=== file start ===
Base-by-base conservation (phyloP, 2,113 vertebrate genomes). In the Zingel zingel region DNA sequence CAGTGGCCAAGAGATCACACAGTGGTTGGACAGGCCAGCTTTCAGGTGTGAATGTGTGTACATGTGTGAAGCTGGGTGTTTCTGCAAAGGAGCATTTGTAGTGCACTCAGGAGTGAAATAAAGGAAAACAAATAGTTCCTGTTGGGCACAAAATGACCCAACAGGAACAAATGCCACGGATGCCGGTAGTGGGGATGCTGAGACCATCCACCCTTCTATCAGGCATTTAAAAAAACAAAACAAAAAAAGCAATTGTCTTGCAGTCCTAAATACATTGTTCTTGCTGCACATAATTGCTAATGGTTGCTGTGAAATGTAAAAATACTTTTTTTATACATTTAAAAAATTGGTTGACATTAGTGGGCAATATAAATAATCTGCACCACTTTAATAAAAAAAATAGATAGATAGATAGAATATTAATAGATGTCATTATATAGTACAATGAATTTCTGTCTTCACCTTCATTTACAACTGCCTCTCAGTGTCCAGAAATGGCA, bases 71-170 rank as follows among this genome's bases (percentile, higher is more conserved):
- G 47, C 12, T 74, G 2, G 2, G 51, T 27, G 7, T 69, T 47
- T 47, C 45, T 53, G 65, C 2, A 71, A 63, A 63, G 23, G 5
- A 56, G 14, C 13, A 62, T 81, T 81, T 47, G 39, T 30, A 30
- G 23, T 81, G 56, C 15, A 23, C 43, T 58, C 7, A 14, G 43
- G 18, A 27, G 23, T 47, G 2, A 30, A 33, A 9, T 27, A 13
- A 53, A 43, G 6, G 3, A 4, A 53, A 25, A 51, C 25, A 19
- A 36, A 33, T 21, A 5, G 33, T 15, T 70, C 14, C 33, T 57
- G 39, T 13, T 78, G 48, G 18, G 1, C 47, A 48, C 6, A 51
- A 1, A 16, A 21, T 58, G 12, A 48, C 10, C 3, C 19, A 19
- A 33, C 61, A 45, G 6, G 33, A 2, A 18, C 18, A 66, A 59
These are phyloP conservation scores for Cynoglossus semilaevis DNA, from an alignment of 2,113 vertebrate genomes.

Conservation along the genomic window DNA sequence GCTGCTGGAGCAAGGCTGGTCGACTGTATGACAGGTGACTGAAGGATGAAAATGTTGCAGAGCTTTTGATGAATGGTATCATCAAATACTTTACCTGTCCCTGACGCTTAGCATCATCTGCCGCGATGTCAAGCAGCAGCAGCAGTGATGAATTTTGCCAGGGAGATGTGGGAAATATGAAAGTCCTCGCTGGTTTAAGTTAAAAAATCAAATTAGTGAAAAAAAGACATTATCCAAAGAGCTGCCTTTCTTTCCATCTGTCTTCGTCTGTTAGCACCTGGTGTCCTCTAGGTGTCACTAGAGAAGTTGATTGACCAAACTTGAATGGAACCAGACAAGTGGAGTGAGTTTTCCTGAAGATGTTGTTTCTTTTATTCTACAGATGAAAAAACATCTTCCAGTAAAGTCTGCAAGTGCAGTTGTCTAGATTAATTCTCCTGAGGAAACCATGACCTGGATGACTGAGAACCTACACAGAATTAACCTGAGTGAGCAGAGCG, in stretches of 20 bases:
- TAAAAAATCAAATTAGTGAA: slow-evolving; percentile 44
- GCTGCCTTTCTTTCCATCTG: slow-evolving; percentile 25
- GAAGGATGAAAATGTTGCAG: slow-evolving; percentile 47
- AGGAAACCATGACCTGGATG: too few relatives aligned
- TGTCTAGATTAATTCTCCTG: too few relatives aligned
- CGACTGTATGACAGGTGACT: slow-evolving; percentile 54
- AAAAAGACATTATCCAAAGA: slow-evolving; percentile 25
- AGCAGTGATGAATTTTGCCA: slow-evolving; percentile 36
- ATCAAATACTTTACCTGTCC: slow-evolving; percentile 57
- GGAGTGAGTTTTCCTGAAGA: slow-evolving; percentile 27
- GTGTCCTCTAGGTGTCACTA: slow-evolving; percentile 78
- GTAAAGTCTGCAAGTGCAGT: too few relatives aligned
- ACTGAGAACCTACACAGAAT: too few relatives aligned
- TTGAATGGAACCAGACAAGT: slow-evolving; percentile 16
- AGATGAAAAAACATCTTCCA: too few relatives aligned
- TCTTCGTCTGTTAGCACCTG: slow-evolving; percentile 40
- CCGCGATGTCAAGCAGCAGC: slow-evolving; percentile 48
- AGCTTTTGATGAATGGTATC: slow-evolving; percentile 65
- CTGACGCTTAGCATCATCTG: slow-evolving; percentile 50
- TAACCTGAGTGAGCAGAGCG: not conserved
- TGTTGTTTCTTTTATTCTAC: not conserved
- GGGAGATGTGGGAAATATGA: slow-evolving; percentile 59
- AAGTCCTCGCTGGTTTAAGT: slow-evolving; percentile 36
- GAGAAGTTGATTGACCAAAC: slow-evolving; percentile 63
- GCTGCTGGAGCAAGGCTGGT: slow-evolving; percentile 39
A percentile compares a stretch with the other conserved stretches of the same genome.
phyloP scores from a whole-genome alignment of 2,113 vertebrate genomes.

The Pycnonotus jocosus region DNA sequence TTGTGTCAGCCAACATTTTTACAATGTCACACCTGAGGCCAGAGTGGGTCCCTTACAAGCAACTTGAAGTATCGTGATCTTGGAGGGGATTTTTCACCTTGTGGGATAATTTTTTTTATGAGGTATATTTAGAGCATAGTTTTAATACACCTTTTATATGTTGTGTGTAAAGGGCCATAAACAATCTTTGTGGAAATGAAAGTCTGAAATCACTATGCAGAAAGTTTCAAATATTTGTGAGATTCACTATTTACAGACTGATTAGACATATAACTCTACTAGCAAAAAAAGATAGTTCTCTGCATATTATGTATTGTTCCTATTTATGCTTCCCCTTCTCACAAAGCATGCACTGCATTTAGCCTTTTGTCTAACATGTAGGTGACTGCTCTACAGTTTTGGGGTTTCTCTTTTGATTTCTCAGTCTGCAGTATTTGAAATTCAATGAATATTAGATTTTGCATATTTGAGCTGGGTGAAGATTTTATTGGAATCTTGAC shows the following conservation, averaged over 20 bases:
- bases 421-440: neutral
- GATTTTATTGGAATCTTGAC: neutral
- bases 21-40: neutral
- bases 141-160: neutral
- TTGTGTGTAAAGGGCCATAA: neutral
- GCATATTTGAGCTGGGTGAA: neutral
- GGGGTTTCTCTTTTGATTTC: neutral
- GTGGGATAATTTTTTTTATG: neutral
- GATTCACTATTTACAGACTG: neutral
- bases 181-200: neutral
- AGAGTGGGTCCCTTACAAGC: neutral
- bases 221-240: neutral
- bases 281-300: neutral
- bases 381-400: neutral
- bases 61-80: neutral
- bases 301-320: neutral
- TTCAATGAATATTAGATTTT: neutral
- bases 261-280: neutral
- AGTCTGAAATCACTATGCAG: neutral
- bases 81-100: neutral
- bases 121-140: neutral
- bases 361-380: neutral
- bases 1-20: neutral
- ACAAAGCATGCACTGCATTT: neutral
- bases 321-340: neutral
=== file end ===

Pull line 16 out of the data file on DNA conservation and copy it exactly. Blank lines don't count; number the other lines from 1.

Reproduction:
- GAAGGATGAAAATGTTGCAG: slow-evolving; percentile 47